“The Skeleton Twins” a successful dark comedy

Alejandra Martinez

“The Skeleton Twins” is an excellent exploration of the brother-sister dynamic, supported by great performances from its cast and a bittersweet mix of subtle humor and heartbreaking drama.

Siblings Milo (Bill Hader) and Maggie (Kristen Wiig) are brought back together after ten years of estrangement when they both contemplate suicide on the same day. Milo is the only one to actually attempt it and as a result they’re forced to reunite and take care of each other while reconciling their pasts. Milo is a struggling gay actor in L.A., and Maggie is a married, but unhappy, dental hygienist in New York. Their reunion is something delicate, always hinging on being more devastating than healing, but it’s the chemistry of Hader and Wiig that provides a solid foundation for the unbreakable bond that Milo and Maggie share.

For those expecting any remnant of outrageous SNL character Stefan in Hader’s performance or the usual goofiness from Wiig, think again. Hader makes Milo more than his sexual orientation, fleshing him out into a believable and complicated character, while Wiig uses her talent for self-deprecation to make Maggie a layered and sympathetic character despite her questionable decisions.

Their performances lend some serious weight to the movie, but the drama never feels contrived or sappy. Thanks to the wonderful chemistry of Hader and Wiig, everything flows naturally. Their compatibility comes across best when Milo and Maggie have small moments of joy or support — most notably a sequence involving a glittery ’80s power jam and a late night spent in an empty dentist’s office — and it’s even somewhere under the surface of every one of their arguments or disagreements. With warm familiarity working in their favor, Wiig and Hader carry the weight of the movie with charm and ease.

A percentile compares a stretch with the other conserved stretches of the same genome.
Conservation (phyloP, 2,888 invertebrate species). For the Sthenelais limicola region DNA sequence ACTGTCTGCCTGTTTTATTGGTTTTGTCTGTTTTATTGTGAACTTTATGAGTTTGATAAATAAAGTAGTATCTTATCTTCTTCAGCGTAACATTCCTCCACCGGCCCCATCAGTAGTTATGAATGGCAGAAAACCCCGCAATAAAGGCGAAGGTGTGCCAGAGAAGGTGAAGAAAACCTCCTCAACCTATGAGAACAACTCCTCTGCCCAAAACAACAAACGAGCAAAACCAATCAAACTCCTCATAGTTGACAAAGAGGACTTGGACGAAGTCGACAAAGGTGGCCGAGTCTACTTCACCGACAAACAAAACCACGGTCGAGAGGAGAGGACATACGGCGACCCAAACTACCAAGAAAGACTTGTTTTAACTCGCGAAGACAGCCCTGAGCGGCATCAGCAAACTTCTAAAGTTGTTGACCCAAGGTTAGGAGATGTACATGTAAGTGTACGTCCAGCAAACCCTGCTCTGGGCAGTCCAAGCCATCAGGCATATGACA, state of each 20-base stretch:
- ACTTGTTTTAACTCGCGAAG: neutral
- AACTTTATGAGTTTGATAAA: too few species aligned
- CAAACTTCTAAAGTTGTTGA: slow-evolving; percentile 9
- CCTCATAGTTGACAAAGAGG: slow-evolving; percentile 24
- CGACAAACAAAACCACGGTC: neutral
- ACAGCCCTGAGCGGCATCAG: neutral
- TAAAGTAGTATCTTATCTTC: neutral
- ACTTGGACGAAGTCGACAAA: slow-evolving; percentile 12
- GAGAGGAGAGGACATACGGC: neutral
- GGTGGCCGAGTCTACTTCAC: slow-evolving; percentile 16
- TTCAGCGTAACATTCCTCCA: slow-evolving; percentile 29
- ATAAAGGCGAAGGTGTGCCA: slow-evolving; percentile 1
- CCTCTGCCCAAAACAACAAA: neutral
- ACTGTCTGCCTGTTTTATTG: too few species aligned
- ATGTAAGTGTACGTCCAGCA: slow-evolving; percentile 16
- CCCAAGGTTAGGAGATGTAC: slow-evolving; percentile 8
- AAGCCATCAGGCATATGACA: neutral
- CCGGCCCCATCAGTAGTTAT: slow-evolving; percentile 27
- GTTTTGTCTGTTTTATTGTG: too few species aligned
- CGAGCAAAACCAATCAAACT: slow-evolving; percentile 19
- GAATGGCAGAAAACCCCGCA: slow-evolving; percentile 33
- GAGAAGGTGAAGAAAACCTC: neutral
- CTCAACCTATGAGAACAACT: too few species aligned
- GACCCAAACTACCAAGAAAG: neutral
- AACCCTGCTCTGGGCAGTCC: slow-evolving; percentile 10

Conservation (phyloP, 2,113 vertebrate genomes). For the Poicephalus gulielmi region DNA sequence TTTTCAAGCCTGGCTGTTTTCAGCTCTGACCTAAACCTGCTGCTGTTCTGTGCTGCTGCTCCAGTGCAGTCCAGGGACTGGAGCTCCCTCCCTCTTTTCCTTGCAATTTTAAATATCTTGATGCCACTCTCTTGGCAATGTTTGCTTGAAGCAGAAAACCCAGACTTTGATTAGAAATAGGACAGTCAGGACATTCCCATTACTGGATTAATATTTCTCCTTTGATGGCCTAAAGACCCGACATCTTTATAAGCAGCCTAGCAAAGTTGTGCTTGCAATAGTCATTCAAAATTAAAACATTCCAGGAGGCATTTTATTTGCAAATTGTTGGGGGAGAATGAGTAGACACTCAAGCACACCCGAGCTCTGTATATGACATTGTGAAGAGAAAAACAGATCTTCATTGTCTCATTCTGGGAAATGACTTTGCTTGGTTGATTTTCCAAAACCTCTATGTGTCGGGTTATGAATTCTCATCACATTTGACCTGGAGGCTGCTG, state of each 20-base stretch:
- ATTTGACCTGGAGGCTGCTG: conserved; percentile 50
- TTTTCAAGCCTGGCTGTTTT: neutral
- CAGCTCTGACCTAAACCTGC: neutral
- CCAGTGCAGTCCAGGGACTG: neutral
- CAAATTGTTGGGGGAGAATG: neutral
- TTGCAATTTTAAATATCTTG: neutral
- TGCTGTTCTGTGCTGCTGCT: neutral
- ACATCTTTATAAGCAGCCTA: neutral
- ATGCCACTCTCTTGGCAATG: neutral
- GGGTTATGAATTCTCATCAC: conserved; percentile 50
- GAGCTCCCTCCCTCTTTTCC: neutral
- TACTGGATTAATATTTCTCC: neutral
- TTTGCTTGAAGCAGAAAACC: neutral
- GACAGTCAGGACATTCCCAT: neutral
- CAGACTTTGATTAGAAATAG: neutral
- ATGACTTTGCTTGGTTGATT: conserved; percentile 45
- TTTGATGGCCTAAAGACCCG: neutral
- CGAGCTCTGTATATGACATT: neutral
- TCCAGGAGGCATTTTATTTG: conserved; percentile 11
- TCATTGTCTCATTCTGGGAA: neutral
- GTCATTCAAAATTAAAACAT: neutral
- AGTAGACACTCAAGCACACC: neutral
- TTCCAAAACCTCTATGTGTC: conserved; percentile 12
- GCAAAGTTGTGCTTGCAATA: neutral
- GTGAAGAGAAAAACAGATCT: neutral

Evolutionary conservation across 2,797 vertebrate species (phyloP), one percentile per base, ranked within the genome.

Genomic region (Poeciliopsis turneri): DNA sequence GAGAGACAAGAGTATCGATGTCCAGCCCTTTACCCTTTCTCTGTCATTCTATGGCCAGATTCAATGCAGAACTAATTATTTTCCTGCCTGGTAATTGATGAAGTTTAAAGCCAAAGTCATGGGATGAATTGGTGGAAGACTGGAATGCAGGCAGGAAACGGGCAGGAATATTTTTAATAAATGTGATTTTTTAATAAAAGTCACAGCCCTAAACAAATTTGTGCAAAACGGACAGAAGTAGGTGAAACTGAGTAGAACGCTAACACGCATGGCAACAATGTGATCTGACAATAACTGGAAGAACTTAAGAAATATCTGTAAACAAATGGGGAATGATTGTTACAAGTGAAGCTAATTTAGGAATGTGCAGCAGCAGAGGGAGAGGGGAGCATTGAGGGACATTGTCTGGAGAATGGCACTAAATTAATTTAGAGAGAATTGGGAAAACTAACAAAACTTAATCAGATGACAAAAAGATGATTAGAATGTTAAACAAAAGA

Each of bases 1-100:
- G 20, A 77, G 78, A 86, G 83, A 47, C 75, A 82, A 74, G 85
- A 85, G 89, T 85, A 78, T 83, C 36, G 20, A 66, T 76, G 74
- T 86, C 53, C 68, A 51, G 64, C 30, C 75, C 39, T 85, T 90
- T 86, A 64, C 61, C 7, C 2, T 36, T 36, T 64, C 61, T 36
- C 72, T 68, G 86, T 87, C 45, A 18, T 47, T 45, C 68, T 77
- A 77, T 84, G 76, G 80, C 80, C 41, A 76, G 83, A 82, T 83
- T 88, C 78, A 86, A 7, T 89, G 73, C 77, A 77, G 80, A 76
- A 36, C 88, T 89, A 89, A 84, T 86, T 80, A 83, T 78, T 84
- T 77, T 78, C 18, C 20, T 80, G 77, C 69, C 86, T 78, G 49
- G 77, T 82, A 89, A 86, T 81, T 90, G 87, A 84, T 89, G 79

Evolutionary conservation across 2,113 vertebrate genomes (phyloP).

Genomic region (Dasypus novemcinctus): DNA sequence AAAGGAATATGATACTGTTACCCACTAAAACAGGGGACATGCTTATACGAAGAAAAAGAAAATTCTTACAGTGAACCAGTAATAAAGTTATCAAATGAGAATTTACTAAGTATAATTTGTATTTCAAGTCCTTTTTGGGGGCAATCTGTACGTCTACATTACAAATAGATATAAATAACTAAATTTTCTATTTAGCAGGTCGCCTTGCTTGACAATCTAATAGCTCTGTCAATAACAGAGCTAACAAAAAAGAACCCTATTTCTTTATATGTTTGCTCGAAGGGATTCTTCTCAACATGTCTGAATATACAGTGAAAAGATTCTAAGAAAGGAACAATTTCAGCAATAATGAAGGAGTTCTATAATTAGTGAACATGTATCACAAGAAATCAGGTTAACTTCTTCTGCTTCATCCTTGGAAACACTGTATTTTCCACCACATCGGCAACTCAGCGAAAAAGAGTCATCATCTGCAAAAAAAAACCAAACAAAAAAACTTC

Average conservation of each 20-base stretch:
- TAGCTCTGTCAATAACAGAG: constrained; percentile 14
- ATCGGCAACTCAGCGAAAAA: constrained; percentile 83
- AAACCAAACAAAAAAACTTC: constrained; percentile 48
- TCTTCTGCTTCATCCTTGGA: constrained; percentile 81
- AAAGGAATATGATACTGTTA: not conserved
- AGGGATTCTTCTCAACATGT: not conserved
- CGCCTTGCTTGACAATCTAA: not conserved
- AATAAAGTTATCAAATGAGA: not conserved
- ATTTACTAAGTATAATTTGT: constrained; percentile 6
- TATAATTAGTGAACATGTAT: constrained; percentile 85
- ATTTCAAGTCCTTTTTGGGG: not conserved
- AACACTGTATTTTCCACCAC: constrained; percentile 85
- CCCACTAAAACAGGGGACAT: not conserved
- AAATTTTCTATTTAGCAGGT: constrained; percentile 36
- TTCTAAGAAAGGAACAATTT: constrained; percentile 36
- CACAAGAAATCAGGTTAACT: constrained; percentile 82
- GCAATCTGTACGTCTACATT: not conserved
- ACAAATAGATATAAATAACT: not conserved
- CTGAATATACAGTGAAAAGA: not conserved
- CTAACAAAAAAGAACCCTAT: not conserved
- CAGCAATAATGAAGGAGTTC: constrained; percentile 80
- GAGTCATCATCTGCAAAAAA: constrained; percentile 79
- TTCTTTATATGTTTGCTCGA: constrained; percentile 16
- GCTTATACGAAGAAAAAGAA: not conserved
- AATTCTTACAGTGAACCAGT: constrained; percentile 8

Luke Wilson also deserves a mention for his great performance as Maggie’s husband, Lance, who is basically an average guy. He’s happy, loveable and an all-around good person, best described as a “golden retriever” by one of the siblings. It’s really Lance who provides comic relief, and that’s impressive in a movie where the leads are Saturday Night Live alumni.

Issues with “The Skeleton Twins” are minor. The biggest one is that the running time was much too short — the ending was rushed and the audience is left wanting to spend more time with the characters. The film also struggled balancing humor and drama, but almost as soon as something felt off, it was corrected. 

Overall, “The Skeleton Twins” succeeds in telling its story of a brother and a sister who are complicated people with messy lives. It’s through their bond that they find a way to start patching things up. With great performances, memorable scenes and equal amounts of laughter and sadness, it is a dark comedy that is worth a watch.